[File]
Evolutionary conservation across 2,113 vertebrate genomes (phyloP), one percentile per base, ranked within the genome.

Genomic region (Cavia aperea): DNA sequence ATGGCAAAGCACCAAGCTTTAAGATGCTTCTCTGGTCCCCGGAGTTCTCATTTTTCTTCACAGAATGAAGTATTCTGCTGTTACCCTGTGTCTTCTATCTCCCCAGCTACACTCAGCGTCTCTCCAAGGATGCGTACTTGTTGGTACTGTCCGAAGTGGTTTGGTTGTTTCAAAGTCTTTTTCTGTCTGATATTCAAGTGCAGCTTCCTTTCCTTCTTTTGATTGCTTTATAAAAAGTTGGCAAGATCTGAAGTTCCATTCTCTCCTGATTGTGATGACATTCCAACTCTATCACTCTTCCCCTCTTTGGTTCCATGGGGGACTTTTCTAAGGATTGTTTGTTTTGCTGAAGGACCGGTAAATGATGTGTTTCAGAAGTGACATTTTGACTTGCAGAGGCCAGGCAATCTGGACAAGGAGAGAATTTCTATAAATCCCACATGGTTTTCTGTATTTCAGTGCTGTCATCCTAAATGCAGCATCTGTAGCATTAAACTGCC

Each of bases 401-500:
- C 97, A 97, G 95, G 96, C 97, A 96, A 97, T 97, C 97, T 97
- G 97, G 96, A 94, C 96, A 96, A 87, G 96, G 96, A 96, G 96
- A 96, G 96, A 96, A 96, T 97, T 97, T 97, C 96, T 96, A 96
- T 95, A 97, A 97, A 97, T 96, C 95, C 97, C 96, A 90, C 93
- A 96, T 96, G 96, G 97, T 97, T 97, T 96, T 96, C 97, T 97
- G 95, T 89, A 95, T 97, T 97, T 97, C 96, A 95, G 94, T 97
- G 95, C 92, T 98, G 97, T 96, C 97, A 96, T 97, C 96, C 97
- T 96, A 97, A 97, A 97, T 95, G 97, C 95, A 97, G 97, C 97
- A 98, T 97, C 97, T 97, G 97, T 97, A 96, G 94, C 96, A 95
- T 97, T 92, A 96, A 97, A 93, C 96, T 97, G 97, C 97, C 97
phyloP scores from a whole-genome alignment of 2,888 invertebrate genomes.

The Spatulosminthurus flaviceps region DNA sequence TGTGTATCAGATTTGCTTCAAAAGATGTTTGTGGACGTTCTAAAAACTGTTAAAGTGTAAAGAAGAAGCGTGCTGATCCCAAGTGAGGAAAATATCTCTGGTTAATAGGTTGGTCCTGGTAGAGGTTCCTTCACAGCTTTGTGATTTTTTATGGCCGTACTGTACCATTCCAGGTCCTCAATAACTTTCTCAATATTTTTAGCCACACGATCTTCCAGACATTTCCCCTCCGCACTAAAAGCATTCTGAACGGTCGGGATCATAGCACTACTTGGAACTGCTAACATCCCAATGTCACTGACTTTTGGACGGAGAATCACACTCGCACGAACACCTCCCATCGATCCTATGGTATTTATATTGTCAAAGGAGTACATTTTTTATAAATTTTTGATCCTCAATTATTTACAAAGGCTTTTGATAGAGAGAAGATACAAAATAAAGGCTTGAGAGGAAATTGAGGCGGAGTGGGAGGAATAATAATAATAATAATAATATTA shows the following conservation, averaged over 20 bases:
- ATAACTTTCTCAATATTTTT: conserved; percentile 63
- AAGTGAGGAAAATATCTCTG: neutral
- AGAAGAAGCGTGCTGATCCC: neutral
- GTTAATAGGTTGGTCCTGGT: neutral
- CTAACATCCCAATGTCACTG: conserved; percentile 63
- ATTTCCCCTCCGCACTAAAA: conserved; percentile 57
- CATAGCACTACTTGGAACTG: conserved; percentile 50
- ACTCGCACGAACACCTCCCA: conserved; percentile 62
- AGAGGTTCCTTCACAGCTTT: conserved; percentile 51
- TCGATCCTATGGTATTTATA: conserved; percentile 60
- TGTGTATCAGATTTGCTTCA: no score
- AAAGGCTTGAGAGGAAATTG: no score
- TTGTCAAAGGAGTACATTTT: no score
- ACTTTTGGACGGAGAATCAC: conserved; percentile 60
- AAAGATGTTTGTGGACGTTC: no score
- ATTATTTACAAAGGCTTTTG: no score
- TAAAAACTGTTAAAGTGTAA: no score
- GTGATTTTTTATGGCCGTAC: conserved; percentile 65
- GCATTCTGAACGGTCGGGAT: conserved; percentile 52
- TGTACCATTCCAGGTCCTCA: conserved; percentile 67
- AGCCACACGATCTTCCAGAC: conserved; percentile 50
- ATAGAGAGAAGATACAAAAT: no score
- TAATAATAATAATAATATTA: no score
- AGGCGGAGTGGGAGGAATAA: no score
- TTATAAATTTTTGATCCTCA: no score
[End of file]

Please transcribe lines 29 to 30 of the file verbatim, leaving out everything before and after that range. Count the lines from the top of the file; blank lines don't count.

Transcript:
- ACTTTTGGACGGAGAATCAC: conserved; percentile 60
- AAAGATGTTTGTGGACGTTC: no score